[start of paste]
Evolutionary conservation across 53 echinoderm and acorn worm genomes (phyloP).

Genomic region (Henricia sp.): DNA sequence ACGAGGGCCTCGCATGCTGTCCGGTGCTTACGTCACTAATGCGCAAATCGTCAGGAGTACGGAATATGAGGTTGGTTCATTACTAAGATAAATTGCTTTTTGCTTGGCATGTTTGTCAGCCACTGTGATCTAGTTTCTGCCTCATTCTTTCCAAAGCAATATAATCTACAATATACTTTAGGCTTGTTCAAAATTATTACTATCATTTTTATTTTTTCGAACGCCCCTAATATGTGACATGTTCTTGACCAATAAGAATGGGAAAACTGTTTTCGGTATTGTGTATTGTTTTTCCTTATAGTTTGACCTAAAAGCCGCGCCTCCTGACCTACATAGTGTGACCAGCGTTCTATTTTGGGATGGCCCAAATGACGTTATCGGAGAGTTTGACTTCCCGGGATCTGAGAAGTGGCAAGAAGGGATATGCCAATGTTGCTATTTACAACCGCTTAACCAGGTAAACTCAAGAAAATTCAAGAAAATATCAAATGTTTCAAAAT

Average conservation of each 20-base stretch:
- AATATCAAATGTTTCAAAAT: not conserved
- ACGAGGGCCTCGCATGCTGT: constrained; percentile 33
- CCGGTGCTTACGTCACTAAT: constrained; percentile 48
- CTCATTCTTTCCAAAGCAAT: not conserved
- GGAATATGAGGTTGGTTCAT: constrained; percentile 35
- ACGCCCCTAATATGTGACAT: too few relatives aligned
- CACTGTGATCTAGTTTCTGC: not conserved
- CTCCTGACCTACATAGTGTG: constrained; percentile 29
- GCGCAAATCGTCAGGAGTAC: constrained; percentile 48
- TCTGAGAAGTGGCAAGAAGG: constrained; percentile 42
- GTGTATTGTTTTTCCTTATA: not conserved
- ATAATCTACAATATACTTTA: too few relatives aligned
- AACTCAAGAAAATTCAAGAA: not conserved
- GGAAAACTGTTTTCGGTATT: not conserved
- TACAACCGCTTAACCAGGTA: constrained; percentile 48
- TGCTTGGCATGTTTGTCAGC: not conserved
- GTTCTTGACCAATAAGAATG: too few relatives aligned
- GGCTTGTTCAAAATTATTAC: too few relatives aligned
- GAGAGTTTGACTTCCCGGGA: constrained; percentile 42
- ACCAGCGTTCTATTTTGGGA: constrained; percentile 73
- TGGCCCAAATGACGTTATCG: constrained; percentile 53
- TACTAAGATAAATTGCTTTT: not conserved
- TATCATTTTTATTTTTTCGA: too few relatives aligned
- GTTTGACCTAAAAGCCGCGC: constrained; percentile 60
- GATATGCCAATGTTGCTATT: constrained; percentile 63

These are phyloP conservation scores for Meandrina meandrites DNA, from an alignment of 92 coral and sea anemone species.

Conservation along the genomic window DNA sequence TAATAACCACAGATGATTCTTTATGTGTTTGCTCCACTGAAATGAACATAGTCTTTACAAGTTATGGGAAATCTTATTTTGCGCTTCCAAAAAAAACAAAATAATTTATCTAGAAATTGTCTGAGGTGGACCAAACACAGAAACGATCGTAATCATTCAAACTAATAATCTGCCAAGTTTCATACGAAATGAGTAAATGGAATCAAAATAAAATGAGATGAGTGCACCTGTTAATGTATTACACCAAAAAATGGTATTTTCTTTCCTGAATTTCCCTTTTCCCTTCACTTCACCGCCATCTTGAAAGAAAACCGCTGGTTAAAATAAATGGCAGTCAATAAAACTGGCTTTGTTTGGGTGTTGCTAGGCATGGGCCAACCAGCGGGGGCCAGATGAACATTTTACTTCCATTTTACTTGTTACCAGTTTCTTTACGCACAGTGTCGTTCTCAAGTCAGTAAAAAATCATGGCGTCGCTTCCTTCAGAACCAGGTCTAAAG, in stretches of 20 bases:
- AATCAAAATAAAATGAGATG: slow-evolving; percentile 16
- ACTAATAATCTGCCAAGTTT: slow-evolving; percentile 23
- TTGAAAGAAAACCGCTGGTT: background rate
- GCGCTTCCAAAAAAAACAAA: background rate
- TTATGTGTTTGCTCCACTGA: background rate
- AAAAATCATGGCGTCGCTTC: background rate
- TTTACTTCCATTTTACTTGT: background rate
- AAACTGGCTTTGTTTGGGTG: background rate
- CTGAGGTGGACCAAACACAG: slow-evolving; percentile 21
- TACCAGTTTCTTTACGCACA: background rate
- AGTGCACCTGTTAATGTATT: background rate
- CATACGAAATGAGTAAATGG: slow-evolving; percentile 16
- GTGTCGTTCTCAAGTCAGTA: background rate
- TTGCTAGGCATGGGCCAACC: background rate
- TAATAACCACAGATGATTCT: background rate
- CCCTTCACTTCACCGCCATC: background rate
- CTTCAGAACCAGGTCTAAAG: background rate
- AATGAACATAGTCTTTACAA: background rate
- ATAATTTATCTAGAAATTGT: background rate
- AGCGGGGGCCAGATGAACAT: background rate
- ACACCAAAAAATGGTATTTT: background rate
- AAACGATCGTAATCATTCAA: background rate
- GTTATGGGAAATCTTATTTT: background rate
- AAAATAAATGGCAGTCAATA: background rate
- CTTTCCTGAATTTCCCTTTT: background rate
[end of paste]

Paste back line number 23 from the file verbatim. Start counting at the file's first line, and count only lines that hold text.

- ACCAGCGTTCTATTTTGGGA: constrained; percentile 73